Most helpful positive review
13 of 14 people found the following review helpful
A GREAT STORY - Don't worry about the fractals
on January 3, 2003
Seldom do you feel like a book has been specifically written for you, especially when it is a first novel by an unheralded author published by Muddy Gap Press in Boulder, CO. However, in my quest for mysteries by new authors I was intrigued by the uniformly glowing reviews for THE FRACTAL MURDERS, and after the first two paragraphs I knew that I was hooked.
This is hopefully the first in a series of Pepper Keane mysteries, a former prosecutor turned PI as he deals with his existential anxieties by reading Heidegger, listening to country music and Credence Clearwater, running and working out at his brother's gym, and hanging out with two great dogs in his mountain Colorado home, and hoping for enough interesting cases to support himself. And a mathematical and business angle to boot, two things with which I am familiar enough to increase my appreciation of the story but not essential to your enjoyment. ( The author's explanations are very clear and concise and a detailed understanding is not at all crucial to the story line.)
Doctor Jane Smymers, a professor at the Boulder campus of the University of Colorado learns of the recent apparently unrelated deaths of three specialists in fractal mathematics, and her knowledge of statistics convinces her that the provbabilty of these being random events is extremely small. She involves the FBI but is dissatisfied with their decision to close the case, having found no relationship between the individuals, the modes of death being very dissimilar, and the geographic locations being widespread (East Coast, West Coast, and midwestern college campuses). Despite his reservations, Jane convinces Pepper to conduct a preliminary investigation of his own, and his interest is heightened by the fact that one of the FBI agents on the case is someone whose history is a source of great aggravation to Pepper.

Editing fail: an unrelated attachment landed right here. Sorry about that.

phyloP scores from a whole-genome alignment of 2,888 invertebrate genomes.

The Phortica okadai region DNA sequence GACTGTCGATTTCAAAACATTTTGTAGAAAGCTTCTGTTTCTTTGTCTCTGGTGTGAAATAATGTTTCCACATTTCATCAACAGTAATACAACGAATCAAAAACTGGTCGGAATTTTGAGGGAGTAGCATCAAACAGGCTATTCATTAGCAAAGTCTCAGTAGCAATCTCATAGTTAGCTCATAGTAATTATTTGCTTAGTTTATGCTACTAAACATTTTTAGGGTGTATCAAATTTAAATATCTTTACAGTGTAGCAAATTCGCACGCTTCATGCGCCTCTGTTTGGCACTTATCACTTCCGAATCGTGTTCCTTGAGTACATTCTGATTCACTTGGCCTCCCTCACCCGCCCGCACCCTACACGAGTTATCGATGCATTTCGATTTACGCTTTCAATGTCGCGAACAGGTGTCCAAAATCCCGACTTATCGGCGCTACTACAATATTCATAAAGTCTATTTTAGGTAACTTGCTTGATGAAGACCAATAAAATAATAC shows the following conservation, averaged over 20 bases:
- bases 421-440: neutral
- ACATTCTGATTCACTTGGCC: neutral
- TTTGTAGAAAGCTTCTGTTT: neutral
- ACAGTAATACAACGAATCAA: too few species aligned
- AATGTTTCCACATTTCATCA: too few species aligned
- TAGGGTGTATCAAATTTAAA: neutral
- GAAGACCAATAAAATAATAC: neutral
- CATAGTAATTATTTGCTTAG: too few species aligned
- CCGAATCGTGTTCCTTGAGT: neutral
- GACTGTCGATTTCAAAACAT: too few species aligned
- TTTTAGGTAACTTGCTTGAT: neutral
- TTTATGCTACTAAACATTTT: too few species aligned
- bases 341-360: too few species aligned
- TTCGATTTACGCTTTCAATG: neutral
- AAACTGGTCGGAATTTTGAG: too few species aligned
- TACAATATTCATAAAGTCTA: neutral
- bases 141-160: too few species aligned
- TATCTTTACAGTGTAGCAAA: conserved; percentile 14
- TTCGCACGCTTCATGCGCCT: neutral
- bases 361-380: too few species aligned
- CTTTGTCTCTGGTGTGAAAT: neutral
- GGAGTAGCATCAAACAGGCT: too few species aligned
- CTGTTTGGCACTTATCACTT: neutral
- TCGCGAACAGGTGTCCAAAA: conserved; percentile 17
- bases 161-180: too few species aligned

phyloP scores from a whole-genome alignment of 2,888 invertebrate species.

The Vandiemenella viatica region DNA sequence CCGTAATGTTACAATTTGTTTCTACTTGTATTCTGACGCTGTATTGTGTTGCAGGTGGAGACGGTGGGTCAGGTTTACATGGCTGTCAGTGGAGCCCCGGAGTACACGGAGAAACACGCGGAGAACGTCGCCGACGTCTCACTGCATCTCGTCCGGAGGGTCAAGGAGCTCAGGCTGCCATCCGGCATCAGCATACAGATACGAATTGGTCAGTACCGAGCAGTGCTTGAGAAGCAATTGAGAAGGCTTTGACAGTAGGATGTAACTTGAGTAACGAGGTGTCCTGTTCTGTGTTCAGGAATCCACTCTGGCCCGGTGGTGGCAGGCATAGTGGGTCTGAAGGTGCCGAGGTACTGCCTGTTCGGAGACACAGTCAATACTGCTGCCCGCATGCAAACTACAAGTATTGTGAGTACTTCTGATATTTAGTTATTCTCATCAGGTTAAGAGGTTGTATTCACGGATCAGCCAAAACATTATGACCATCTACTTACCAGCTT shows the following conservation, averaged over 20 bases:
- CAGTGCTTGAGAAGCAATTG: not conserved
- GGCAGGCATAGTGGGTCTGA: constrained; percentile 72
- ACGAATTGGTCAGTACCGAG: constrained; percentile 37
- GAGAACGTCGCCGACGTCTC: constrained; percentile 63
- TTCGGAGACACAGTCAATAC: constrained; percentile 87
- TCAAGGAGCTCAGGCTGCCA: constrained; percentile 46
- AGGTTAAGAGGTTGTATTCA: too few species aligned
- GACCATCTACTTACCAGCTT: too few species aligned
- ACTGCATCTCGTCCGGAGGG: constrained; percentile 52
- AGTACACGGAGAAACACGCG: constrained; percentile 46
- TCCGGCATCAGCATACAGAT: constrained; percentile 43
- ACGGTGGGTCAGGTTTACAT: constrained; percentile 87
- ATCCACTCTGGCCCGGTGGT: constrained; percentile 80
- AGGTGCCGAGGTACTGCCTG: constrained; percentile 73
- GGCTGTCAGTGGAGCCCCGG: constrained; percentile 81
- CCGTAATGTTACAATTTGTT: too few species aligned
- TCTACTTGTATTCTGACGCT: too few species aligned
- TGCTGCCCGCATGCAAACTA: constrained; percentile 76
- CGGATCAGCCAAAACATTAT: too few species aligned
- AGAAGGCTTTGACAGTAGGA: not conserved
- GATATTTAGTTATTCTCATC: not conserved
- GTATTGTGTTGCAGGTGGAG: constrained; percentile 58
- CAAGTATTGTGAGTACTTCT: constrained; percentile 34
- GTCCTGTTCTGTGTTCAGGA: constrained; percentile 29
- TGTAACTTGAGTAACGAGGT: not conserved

The author is a former JAG lawyer and now a municipal court judge in Boulder, so he knows the law, the FBI, and the area, and captures the essence of them all. He never writes down to the reader, and we get to feel that Pepper is someone who we would enjoy getting to know. (A western version of Robert Parker's Spenser with more existential angst.) And, as you may guess, Pepper becomes increasingly attracted to Jane and this plot line adds another dimension to the story.
A few examples of some of the great lines,
"A girlfriend once told me that I spent too much time thinking about things. I'd thought about that a lot over the years."
"How was Wall Walla?" asked Scott. "It's the city so beautiful they named it twice."
"This trip has been a real education," Scott said. "First I find out that there's a National Forest in Nebraska. Now I learn that there are black squirrels in Kansas." "I think that the politically correct term is 'squirrels of color'."
And one last thing, you'll have to read the book to discover how to communicate in E-Prime. A true delight, a real education , and a good mystery all in the same book..It was so involving that I had to keep reading it to find out how it ended, but I was enjoying it so much I was disappointed when I was done that I would have to wait for the next volume. Definitely as highly recommended as anything that I have read in the last year, even if your interests are not as closely aligned with the subject matter as mine. If you like clever wordplay, fun characters, and mystery, you'll like this book.